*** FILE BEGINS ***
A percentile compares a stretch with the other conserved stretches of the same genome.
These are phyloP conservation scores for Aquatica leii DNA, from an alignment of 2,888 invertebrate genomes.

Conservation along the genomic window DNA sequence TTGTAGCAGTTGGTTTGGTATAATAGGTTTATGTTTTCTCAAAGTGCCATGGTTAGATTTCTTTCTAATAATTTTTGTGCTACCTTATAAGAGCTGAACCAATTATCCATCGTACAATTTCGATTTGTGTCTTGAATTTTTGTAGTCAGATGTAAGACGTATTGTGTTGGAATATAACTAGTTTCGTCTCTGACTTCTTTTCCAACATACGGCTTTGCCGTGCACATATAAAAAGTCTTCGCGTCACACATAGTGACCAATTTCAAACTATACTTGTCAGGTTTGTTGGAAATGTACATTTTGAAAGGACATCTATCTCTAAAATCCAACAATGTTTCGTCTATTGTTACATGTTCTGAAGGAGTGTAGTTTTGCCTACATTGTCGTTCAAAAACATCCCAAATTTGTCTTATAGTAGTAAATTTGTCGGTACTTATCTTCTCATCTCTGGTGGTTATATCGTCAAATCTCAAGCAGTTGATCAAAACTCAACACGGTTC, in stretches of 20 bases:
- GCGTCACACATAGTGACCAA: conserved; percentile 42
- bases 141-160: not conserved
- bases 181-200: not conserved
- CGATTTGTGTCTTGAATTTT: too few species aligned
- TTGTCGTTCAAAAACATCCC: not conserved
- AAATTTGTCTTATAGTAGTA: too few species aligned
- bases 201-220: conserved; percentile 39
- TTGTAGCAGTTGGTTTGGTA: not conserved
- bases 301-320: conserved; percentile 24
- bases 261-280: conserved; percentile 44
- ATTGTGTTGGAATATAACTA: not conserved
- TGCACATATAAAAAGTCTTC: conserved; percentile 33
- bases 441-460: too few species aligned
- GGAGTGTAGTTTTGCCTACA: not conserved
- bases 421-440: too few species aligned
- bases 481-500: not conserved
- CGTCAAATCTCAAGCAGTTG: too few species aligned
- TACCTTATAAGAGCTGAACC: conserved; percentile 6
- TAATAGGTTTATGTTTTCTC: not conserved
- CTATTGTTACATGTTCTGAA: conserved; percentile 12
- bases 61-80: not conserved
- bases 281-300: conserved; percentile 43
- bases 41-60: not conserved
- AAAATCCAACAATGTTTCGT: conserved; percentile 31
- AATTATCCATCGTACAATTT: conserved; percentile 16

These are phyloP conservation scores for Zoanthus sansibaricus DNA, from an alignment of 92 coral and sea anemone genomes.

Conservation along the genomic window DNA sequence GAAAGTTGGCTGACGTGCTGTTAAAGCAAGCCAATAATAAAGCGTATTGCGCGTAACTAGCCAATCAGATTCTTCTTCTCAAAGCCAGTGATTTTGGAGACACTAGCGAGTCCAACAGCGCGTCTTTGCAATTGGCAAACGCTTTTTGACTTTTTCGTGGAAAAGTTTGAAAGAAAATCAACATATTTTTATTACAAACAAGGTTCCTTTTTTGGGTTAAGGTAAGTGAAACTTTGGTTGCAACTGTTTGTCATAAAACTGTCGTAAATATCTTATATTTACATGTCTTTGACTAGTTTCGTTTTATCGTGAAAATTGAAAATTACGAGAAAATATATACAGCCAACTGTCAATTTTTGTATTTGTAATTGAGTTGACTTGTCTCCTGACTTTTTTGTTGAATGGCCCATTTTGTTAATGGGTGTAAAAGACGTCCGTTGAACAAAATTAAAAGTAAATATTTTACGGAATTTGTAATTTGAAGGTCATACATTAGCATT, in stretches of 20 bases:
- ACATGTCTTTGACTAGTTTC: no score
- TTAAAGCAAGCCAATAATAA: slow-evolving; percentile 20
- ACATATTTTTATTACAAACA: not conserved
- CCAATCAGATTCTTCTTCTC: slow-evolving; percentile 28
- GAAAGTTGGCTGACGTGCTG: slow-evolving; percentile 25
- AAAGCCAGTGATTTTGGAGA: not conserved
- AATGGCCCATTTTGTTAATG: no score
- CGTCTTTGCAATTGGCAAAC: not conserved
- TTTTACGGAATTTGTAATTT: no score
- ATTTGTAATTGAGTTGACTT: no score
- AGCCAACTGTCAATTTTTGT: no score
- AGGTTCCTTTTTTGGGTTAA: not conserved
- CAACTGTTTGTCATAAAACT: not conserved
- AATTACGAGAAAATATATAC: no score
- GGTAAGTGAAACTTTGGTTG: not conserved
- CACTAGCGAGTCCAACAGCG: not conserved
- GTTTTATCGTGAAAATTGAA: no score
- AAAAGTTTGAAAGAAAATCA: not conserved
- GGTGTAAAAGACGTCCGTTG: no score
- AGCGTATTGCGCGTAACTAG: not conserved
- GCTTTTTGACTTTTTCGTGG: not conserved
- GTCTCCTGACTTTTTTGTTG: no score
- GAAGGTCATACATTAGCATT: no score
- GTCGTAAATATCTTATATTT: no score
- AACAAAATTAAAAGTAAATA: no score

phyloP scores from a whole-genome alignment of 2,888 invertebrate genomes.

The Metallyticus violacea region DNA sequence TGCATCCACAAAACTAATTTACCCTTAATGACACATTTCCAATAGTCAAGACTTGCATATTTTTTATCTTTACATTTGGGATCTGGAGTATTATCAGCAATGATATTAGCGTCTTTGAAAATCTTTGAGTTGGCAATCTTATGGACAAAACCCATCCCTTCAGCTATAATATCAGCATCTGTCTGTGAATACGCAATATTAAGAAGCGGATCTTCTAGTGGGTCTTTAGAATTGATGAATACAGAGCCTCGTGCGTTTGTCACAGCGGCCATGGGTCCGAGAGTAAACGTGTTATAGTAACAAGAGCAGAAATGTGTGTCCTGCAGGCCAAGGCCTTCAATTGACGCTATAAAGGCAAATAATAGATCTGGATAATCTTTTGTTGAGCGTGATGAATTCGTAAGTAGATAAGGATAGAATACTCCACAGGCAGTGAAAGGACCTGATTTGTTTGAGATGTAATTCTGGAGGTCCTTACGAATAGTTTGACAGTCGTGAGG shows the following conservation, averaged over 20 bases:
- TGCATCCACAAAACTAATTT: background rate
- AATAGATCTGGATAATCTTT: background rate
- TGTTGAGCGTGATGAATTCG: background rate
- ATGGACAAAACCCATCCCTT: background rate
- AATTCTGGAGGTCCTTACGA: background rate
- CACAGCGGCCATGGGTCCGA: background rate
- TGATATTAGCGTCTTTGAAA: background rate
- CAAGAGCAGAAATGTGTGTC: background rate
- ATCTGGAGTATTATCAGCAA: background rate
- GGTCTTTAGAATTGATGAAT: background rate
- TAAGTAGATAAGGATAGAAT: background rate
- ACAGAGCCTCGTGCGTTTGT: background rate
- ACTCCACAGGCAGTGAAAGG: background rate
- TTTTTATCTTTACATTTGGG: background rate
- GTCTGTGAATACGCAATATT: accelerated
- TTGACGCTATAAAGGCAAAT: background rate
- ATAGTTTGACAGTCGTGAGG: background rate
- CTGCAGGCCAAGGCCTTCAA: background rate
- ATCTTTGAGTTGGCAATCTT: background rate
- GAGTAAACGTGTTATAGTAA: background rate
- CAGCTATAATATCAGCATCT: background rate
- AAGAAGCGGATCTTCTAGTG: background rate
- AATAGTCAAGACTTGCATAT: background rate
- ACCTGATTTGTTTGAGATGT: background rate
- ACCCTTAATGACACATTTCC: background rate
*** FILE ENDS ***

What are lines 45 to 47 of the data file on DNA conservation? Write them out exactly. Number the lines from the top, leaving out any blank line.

- GGTAAGTGAAACTTTGGTTG: not conserved
- CACTAGCGAGTCCAACAGCG: not conserved
- GTTTTATCGTGAAAATTGAA: no score